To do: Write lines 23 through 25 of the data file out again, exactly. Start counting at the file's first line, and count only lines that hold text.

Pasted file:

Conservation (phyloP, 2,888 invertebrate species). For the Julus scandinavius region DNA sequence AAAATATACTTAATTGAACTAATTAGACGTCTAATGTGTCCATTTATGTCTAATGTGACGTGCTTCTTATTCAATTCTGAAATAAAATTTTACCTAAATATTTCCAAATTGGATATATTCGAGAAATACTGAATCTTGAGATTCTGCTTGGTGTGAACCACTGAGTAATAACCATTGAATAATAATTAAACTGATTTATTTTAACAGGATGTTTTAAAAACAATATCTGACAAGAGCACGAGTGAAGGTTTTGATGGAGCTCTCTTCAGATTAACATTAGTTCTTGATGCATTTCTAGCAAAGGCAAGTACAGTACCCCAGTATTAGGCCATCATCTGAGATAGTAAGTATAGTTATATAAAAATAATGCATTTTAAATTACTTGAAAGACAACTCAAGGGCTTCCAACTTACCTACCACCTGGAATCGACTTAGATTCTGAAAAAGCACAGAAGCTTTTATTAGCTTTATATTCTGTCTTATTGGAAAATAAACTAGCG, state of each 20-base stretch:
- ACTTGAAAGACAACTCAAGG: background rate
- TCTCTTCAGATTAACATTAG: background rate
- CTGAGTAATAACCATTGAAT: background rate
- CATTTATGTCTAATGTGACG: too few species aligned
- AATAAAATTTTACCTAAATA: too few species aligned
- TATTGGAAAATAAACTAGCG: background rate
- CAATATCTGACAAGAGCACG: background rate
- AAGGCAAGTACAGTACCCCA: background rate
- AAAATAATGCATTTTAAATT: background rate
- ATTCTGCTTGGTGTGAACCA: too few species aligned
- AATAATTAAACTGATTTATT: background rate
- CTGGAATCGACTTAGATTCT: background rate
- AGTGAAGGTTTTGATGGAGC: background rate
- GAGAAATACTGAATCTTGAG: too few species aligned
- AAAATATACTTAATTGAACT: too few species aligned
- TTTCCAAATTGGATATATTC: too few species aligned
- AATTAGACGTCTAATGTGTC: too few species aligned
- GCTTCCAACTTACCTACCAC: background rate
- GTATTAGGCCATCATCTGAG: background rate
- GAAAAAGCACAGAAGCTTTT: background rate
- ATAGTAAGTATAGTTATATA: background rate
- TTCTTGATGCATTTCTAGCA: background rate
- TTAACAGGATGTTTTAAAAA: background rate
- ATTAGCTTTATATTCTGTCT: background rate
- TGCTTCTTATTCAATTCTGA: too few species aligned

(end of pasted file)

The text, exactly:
- TTCTTGATGCATTTCTAGCA: background rate
- TTAACAGGATGTTTTAAAAA: background rate
- ATTAGCTTTATATTCTGTCT: background rate